Krupa monastery is the oldest Orthodox monastery in Croatia. It is located on the southern slopes of the Velebit mountain, halfway between the towns of Obrovac and Knin.
The monastery was built in 1317 by monks from Bosnia, with the financial support from the Serbian king Milutin. During their reigns, King Stefan Dečanski and Emperor Dušan renovated the monastery. In the 15th and 16th centuries, the monastery was endowed by Saint Angelina of Serbia. Georgije Mitrofanović painted the walls in 1620–22. In the 1760s, Serbian writer and educator, Dositej Obradović, lived and worked in Krupa, while in the 1860s, major Serbian realist author, Simo Matavulj, lived and was educated in the monastery. Gerasim Zelić also lived there in the 18th century. It was completely renovated in 1855.
The surrounding konaks were burnt to the ground by the Ustaše during the World War II, who also destroyed the interior of the monastery turning it into their military post. In the 1950s the construction of the large belfry began but was never finished. After the outbreak of the Yugoslav wars in 1991, the well-known monastery treasury was displaced from Krupa. During the Operation Storm the monastery sustained damages in September 1995 and the local Orthodox Serbs, so as the priests, went into exile in Serbia. The belfry and the bells were damaged, so as the chapel while the interior was looted and partially demolished. Since 2000, partial reconstruction of Krupa began. It included numerous works, such as the construction and painting of the small additional church (paraklis) and the partial adaptation of the unfinished belfry. Some of the artifacts were returned in 2010. Since the mid-2010s, the government of the Republic of Croatia also helped with the renovation of the monastery.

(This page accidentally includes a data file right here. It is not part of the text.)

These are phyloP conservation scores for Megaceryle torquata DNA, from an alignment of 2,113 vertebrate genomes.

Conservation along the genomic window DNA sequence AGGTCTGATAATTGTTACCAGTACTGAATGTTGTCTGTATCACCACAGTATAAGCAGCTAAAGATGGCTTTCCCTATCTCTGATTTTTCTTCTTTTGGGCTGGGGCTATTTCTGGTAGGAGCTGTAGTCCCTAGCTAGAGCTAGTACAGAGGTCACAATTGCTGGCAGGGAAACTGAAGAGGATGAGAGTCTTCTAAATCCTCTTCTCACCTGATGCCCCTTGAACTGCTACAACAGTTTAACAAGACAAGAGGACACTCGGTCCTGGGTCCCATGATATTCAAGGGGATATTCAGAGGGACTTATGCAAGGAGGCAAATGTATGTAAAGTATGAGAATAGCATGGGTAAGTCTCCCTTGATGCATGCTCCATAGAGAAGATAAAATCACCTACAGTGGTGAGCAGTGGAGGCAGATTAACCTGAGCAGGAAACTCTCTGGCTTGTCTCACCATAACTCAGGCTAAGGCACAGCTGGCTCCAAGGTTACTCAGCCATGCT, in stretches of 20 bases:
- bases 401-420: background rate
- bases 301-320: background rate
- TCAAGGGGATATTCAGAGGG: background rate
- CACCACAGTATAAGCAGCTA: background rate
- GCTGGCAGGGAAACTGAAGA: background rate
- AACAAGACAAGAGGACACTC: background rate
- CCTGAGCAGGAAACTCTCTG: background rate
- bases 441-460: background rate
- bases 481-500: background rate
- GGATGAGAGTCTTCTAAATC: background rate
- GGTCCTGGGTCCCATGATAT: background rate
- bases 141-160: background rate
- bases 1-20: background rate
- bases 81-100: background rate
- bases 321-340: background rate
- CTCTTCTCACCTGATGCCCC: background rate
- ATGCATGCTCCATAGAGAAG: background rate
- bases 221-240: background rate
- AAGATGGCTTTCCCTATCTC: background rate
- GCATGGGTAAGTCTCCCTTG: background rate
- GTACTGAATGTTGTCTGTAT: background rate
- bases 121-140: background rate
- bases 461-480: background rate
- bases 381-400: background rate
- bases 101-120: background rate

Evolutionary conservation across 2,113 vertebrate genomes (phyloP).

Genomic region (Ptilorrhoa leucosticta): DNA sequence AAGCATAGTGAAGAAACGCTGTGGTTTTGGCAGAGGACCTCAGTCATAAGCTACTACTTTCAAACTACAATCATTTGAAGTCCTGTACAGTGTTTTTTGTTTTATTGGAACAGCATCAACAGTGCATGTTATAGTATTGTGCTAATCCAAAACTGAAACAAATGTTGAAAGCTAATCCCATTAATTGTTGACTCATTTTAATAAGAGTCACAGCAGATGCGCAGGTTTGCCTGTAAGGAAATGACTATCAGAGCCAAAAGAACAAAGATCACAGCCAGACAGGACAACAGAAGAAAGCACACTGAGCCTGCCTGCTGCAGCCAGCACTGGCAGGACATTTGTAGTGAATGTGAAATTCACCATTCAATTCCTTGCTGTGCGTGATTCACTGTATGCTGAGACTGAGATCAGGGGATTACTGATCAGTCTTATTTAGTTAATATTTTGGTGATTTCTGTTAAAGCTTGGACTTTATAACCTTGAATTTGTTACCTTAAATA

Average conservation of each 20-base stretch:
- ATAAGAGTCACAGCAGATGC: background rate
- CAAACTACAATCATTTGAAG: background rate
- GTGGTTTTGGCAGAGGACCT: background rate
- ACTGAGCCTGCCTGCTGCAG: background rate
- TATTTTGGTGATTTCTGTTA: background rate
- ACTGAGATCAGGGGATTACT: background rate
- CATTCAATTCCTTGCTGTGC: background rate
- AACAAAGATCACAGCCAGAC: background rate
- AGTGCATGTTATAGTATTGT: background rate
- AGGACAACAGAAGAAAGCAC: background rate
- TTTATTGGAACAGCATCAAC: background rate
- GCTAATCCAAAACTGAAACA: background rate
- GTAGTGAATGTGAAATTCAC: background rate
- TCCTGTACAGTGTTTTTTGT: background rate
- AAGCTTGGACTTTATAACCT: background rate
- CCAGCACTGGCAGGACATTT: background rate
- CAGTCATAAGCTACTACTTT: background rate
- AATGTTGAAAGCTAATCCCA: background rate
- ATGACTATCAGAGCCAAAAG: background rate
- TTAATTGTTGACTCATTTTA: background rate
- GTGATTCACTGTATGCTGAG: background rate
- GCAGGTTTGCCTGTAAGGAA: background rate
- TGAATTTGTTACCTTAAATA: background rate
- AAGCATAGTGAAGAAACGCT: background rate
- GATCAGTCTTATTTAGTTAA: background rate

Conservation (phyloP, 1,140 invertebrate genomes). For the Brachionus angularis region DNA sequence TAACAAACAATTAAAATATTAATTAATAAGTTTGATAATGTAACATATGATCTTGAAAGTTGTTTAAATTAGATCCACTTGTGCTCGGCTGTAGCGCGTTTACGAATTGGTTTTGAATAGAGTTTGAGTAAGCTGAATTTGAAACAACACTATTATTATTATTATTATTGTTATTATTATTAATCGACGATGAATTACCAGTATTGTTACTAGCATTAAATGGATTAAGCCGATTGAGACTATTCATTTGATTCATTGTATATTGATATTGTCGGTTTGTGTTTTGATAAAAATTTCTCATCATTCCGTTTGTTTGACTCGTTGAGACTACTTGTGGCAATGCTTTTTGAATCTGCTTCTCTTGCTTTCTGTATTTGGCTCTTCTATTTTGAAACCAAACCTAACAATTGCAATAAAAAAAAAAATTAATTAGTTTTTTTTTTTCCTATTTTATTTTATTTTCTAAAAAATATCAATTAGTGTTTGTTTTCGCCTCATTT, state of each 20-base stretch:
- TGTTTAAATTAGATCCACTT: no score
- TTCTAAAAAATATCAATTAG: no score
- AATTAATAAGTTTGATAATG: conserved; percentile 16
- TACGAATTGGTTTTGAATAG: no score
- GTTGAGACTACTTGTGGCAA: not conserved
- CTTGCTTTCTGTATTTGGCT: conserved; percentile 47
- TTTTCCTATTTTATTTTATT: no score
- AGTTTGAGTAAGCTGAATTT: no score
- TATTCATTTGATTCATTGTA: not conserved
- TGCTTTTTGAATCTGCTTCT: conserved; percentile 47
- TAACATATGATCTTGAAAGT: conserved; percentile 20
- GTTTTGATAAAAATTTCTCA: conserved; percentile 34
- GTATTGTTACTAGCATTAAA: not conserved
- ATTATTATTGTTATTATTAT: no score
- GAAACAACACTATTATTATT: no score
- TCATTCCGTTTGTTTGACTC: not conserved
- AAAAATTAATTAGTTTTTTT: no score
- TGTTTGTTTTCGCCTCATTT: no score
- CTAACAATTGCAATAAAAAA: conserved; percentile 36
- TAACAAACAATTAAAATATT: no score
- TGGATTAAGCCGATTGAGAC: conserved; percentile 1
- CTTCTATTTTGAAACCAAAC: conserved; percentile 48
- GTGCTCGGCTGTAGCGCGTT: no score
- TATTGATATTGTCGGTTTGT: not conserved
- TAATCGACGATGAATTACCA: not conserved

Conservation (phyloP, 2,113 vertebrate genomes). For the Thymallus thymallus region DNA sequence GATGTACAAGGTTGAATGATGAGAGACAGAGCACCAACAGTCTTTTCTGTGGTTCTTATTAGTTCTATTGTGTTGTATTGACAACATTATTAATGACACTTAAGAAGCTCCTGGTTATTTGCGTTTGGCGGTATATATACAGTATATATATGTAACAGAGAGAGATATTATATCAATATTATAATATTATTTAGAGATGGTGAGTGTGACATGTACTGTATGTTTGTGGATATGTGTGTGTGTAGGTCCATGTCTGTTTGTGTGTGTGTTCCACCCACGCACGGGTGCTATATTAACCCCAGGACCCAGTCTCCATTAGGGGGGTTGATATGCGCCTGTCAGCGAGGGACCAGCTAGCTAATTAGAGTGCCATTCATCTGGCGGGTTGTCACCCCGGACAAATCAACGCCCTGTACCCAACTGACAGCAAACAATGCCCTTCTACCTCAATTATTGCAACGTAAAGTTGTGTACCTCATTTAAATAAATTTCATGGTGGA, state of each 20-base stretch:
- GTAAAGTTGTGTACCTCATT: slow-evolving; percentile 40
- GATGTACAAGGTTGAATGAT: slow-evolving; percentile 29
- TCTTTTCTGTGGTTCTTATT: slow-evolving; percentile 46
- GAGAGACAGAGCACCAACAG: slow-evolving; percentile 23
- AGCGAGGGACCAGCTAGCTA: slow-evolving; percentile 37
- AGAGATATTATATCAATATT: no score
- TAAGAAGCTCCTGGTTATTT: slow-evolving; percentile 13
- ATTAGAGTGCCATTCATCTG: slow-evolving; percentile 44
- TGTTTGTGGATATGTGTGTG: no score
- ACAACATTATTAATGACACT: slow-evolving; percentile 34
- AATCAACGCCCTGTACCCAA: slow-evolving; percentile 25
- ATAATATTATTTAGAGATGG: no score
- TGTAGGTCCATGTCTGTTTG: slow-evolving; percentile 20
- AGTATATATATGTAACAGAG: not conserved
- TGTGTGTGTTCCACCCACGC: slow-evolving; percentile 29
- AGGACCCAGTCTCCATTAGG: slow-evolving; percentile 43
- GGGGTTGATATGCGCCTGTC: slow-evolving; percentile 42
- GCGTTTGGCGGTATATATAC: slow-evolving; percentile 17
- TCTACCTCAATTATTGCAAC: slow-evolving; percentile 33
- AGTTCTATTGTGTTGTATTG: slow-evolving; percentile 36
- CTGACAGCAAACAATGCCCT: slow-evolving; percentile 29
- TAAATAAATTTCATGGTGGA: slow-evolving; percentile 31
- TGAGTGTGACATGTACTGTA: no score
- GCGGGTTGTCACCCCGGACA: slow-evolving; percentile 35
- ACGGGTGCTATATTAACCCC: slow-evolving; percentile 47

The church of the Krupa monastery is dedicated to the Feast of the Dormition of Theotokos. In the monastery there are beautiful frescoes, a valuable collection of icons and parts of iconostasis and the collection of the several centuries old books.References:
Monte d"Accoddi is a Neolithic archaeological site in northern Sardinia, located in the territory of Sassari. The site consists of a massive raised stone platform thought to have been an altar. It was constructed by the Ozieri culture or earlier, with the oldest parts dated to around 4,000–3,650 BC.
The site was discovered in 1954 in a field owned by the Segni family. No chambers or entrances to the mound have been found, leading to the presumption it was an altar, a temple or a step pyramid. It may have also served an observational function, as its square plan is coordinated with the cardinal points of the compass.
The initial Ozieri structure was abandoned or destroyed around 3000 BC, with traces of fire found in the archeological evidence. Around 2800 BC the remains of the original structure were completely covered with a layered mixture of earth and stone, and large blocks of limestone were then applied to establish a second platform, truncated by a step pyramid (36 m × 29 m, about 10 m in height), accessible by means of a second ramp, 42 m long, built over the older one. This second temple resembles contemporary Mesopotamian ziggurats, and is attributed to the Abealzu-Filigosa culture.
Archeological excavations from the chalcolithic Abealzu-Filigosa layers indicate the Monte d"Accoddi was used for animal sacrifice, with the remains of sheep, cattle, and swine recovered in near equal proportions. It is among the earliest known sacrificial sites in Western Europe.
The site appears to have been abandoned again around 1800 BC, at the onset of the Nuragic age.
The monument was partially reconstructed during the 1980s. It is open to the public and accessible by the old route of SS131 highway, near the hamlet of Ottava. It is 14,9 km from Sassari and 45 km from Alghero. There is no public transportation to the site. The opening times vary throughout the year.